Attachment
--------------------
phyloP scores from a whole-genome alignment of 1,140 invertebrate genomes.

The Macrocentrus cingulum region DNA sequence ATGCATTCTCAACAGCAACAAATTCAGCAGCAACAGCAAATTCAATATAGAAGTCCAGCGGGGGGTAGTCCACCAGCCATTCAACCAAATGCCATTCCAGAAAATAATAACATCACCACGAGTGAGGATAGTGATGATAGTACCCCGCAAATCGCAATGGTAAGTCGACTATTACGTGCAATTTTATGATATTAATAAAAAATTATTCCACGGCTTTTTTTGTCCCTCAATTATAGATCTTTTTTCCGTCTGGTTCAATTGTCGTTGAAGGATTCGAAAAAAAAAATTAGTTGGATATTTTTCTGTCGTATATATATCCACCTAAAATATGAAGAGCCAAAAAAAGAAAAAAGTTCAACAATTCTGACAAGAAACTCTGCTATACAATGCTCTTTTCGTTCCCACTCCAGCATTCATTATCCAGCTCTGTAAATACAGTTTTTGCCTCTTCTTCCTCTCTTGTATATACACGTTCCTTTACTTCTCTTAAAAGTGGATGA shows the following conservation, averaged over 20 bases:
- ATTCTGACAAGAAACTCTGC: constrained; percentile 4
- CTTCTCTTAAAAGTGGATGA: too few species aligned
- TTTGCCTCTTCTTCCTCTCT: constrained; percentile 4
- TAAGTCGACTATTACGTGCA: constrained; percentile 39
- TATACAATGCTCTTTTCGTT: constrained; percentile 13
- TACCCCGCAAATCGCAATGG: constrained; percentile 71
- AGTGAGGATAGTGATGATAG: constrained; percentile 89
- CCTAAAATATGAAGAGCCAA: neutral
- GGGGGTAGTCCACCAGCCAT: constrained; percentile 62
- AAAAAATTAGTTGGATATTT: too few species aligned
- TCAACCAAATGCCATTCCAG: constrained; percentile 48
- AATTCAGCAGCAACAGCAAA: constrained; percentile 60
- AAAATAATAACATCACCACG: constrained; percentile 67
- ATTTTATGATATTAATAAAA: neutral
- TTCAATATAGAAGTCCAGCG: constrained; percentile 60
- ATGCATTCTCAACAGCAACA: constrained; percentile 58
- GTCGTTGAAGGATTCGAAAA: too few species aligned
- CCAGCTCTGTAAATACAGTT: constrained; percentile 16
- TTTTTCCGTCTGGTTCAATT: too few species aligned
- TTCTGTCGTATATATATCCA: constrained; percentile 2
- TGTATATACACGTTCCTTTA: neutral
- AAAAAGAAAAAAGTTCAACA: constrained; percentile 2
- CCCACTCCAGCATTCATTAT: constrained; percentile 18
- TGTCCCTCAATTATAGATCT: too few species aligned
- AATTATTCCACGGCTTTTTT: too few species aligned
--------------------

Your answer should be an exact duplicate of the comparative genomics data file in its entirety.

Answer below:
phyloP scores from a whole-genome alignment of 1,140 invertebrate genomes.

The Macrocentrus cingulum region DNA sequence ATGCATTCTCAACAGCAACAAATTCAGCAGCAACAGCAAATTCAATATAGAAGTCCAGCGGGGGGTAGTCCACCAGCCATTCAACCAAATGCCATTCCAGAAAATAATAACATCACCACGAGTGAGGATAGTGATGATAGTACCCCGCAAATCGCAATGGTAAGTCGACTATTACGTGCAATTTTATGATATTAATAAAAAATTATTCCACGGCTTTTTTTGTCCCTCAATTATAGATCTTTTTTCCGTCTGGTTCAATTGTCGTTGAAGGATTCGAAAAAAAAAATTAGTTGGATATTTTTCTGTCGTATATATATCCACCTAAAATATGAAGAGCCAAAAAAAGAAAAAAGTTCAACAATTCTGACAAGAAACTCTGCTATACAATGCTCTTTTCGTTCCCACTCCAGCATTCATTATCCAGCTCTGTAAATACAGTTTTTGCCTCTTCTTCCTCTCTTGTATATACACGTTCCTTTACTTCTCTTAAAAGTGGATGA shows the following conservation, averaged over 20 bases:
- ATTCTGACAAGAAACTCTGC: constrained; percentile 4
- CTTCTCTTAAAAGTGGATGA: too few species aligned
- TTTGCCTCTTCTTCCTCTCT: constrained; percentile 4
- TAAGTCGACTATTACGTGCA: constrained; percentile 39
- TATACAATGCTCTTTTCGTT: constrained; percentile 13
- TACCCCGCAAATCGCAATGG: constrained; percentile 71
- AGTGAGGATAGTGATGATAG: constrained; percentile 89
- CCTAAAATATGAAGAGCCAA: neutral
- GGGGGTAGTCCACCAGCCAT: constrained; percentile 62
- AAAAAATTAGTTGGATATTT: too few species aligned
- TCAACCAAATGCCATTCCAG: constrained; percentile 48
- AATTCAGCAGCAACAGCAAA: constrained; percentile 60
- AAAATAATAACATCACCACG: constrained; percentile 67
- ATTTTATGATATTAATAAAA: neutral
- TTCAATATAGAAGTCCAGCG: constrained; percentile 60
- ATGCATTCTCAACAGCAACA: constrained; percentile 58
- GTCGTTGAAGGATTCGAAAA: too few species aligned
- CCAGCTCTGTAAATACAGTT: constrained; percentile 16
- TTTTTCCGTCTGGTTCAATT: too few species aligned
- TTCTGTCGTATATATATCCA: constrained; percentile 2
- TGTATATACACGTTCCTTTA: neutral
- AAAAAGAAAAAAGTTCAACA: constrained; percentile 2
- CCCACTCCAGCATTCATTAT: constrained; percentile 18
- TGTCCCTCAATTATAGATCT: too few species aligned
- AATTATTCCACGGCTTTTTT: too few species aligned